Fabrication and characterization of nanostructured hydroxyapatite coating on Mg-based alloy by high-velocity oxygen fuel spraying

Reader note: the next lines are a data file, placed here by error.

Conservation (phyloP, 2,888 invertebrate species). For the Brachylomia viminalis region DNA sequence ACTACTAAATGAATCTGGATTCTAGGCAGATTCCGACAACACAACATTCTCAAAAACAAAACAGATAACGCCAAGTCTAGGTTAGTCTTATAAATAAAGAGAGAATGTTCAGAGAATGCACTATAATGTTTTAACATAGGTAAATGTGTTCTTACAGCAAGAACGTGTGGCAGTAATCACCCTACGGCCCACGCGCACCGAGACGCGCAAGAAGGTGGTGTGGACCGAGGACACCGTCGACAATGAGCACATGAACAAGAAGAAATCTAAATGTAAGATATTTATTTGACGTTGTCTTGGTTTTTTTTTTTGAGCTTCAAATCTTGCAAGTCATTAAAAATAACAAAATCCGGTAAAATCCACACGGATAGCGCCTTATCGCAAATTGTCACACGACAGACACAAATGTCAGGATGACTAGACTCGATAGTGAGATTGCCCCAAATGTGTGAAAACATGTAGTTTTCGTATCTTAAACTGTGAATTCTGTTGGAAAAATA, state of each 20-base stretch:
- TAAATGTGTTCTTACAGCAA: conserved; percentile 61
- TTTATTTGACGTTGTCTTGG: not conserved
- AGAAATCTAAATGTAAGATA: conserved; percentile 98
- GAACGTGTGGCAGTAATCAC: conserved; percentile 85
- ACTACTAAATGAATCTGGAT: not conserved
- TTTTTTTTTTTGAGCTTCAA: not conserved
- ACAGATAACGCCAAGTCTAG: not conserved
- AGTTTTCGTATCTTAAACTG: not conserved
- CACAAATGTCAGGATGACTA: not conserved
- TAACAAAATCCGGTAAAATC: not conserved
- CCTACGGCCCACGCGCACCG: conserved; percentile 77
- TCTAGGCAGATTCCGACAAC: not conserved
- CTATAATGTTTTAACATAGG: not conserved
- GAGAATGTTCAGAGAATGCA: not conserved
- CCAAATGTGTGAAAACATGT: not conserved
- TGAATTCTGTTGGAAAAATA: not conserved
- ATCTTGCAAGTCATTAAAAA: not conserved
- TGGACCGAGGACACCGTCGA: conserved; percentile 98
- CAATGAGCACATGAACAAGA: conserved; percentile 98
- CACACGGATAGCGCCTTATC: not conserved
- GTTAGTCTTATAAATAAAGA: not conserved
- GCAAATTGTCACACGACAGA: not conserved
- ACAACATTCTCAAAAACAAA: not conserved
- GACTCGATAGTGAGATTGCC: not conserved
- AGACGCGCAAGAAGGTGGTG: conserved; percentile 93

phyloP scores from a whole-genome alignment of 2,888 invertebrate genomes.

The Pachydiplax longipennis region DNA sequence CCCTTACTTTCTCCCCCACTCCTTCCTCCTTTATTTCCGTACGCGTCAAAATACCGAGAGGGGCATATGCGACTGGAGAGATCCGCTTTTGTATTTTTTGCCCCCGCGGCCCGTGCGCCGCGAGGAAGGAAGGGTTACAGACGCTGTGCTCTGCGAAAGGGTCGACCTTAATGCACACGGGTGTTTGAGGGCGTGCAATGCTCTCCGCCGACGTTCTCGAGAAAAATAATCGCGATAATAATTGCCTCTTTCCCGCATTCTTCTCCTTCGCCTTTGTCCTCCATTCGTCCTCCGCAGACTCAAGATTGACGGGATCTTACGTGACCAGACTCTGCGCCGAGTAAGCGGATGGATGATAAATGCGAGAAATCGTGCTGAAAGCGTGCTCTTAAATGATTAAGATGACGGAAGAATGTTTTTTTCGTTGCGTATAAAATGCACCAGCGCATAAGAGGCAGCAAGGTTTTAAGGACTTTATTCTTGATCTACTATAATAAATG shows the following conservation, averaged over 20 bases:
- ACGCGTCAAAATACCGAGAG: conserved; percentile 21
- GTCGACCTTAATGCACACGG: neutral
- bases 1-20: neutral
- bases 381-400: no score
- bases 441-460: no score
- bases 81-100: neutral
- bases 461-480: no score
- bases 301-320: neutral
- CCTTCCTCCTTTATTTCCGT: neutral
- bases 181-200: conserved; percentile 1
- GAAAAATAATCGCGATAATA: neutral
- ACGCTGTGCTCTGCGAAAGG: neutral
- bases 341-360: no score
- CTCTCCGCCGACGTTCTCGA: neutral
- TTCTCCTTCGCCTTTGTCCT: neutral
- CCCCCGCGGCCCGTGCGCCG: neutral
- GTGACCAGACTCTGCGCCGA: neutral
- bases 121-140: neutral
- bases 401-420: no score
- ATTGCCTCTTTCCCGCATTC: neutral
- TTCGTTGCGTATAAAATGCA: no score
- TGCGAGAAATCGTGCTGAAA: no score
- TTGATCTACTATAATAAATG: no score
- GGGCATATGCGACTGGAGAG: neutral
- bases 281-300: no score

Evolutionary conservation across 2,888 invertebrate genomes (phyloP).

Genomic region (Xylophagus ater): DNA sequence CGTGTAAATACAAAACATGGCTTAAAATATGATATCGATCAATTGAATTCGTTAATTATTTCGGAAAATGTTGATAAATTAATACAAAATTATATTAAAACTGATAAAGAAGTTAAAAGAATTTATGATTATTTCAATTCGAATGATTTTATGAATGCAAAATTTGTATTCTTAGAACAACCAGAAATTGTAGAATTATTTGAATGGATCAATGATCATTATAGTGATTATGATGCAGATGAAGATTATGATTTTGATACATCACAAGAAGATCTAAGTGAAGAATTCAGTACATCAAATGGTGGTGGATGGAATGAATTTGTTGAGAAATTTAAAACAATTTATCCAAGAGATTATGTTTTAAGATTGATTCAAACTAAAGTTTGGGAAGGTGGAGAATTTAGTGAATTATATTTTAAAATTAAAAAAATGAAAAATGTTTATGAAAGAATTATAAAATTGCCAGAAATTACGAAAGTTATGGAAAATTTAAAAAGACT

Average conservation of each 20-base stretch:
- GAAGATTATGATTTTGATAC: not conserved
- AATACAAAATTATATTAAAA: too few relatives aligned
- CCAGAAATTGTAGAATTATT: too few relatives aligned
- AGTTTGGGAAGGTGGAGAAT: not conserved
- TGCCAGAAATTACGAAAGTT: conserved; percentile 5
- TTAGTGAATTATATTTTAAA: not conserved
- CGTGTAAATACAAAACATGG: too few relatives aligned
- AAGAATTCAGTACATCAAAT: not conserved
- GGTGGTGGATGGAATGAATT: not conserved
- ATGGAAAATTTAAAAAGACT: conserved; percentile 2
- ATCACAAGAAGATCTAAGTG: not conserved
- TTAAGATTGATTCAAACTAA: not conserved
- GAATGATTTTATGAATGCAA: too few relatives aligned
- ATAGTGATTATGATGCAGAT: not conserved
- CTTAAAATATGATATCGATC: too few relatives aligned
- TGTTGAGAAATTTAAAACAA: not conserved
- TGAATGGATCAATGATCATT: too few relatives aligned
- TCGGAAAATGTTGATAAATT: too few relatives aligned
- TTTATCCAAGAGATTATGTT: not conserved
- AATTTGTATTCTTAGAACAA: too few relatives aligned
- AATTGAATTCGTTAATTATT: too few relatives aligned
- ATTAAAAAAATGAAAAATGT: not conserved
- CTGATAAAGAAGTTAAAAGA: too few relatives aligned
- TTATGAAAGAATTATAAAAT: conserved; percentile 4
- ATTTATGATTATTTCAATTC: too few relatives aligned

Magnesium alloys are currently being investigated in orthopedic applications due to their biodegradability and mechanical properties. However, sometimes these benefits are limited by their high corrosion rate in the physiological environment before healing of damaged bones. A large number of recent researches in this field have been dedicated to the control of magnesium corrosion rate by surface protection using new and advanced coatings. In this work, hydroxyapatite powders were coated on the anodized Mg-based alloy substrates by using high velocity oxy-fuel (HVOF) spraying. Increasing of the bioactivity and reduction of the released hydrogen gas during corrosion of the substrate were two main objects of this work. Phase formations were characterized by X-ray diffraction (XRD). It was found that around 96% of the phases formed were hydroxyapatite. The amounts of hydrogen gas released during magnesium corrosion tests in the simulated body fluid (SBF) were measured to evaluate the corrosion resistance of the coated samples. Hydroxyapatite (HA) coating reduced the hydrogen evolution from 100 per cm2 ml to about 15 per cm2 ml after 29 h of immersion.
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